Now the N.R.A. was also responsible for fighting to keep the ATF from being able to investigate people who applied for federal fire arms license level one along with keeping its fee low. So the compromise ended up being that only 10% of all applications and re-applications in a year could be investigated before approval. That leaves a big hole for which fraudulant applicants can drive through. Check out what the holder of one of those licenses is entitled to.

        Neither of these issues has anything to do with our second amendment right to own a gun. I really don’t appreciate the N.R.A. trying to manipulate the paranoia of so many in order to defeat something to stop innocent people from being killed or harmed in order to preserve greater profits for gun manufacturers. Nor do I appreciate them using blackmail of our congress and legislators to get what they want to protect our gun manufacturers’ profits which is what they are doing right now along w/trying to defeat a president.

        Neither did two former police chiefs and an assistant police chief that I’ve known.

        As for the ‘Fast and Furios’ program, considering it was a former program of the Bush administration that didn’t render much results from the investment and could lead to harm, I don’t really understand why anyone wanted to continue it nonetheless expand it but hey, when people get zealous about catching the bad guys, they have a tendancy to loose site of reality. Just look at how tunnel vision GWB was when it came to Sadam.

        FYI – I keep checking Romney’s site and so far he hasn’t made a commitment on the U.N. firearms treaty either way.

        And I’m an Independent and the mother of a U.S. Marine with eight years service.

        1. I should explain a bit about the UN Treaty. First, the link you provide is not an NRA generated e-mail, and misstates the NRA’s concerns about the treaty. That e-mail that’s debunked is one circulated by individuals using e-mail chains and contains a number of falsehoods.

          Currently there is no draft treaty at the UN. There have been previous draft proposals at the UN years ago, during the Clinton Administration. That kind of fell by the wayside when the Bush Administration opposed it. The proposal during the Clinton years would have obliged the United States to enact significant new gun controls, including licensing and registration. Even if we had not ratified it, it would have potentially caused many European and other foreign made firearms to suddenly become unavailable in the United States, because we did not comply with the conditions of the treaty. The concern NRA has in regards to the UN, is that a new treaty will once again seek to regulate internal firearms policy, and do so in such a way as to create a de facto ban on large quantities of guns.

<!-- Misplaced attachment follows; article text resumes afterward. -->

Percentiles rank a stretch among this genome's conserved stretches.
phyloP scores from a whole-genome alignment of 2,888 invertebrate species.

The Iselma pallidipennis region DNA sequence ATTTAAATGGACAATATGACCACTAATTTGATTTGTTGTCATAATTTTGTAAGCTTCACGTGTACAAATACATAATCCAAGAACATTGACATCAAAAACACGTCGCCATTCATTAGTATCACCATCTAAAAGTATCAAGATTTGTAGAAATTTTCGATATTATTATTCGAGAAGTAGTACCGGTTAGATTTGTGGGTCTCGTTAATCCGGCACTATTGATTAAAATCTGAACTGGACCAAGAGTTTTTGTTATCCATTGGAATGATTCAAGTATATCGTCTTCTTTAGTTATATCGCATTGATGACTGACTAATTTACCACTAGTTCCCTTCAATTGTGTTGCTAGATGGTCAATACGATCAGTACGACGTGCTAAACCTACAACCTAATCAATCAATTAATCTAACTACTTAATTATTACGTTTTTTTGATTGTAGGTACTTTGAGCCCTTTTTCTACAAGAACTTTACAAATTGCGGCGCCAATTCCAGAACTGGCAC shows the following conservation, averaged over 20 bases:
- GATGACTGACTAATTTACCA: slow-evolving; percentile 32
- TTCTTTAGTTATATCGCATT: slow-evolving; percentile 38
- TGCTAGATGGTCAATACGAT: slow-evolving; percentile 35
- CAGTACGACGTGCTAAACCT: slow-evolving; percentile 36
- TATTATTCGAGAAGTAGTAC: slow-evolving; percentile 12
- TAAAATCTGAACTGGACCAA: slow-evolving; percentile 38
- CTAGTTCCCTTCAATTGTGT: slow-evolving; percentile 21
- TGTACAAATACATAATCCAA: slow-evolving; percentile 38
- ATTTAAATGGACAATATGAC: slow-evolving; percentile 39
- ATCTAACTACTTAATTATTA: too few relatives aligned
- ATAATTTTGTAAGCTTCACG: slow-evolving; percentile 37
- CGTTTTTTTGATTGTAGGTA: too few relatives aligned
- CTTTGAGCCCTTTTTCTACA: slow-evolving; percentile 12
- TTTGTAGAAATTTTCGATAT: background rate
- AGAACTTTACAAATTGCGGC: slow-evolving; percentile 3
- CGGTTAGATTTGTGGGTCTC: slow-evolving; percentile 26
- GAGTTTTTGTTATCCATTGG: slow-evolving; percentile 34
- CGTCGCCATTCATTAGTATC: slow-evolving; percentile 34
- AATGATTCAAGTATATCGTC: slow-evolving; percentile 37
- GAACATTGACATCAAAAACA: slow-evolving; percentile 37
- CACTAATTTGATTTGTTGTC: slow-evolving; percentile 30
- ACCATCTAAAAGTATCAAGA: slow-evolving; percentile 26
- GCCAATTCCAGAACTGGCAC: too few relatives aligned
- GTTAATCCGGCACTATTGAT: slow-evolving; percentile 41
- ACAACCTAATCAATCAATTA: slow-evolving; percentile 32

As for “The other issue in the treaty is they want the gun manufacturers to start using the scientifically proven microtracing system the same as our law enforcement agencies. This is all gun manufacturers world wide, not just ours.” I have never heard of any such technology. There is a technology called “Microstamping” but it’s a novel technology, not in use by anyone at the moment, and hardly scientifically proven. In fact, it’s been shown to pretty much not work very well.

      1. Also a “Reporter Associate: Doris Burke” is credited at the end of the article.

  3. Katherine Eban
    Brown University, 1989, BA; English Literature with a minor in Creative Writing
    University of Oxford, 1990, M. Phil., English Literature
    University of East Anglia, 1991, M.A., Creative Writing

    Thoroughly indoctrinated in lefty BS.

  4. “”Republican senators are whipping up the country into a psychotic frenzy with these reports that are patently false,” says Linda Wallace, a special agent with the Internal Revenue Service’s criminal investigation unit who was assigned to the Fast and Furious team (and recently retired from the IRS).”

    So, a low level ATF only operation run from a field office that was completely unknown to higher level ATF or DOJ officials somehow had interagency cooperation?

  5. Am I wrong in reading the article as boiling down to “It wasn’t the ATF, it was the US Attorneys! They didn’t want to prosecute the cases, even though their counterparts in other states did so. And ignore the fact that the Arizona USA is an Obama appointee. And we don’t really know how far up in the DOJ that attitude goes.” How is that much better?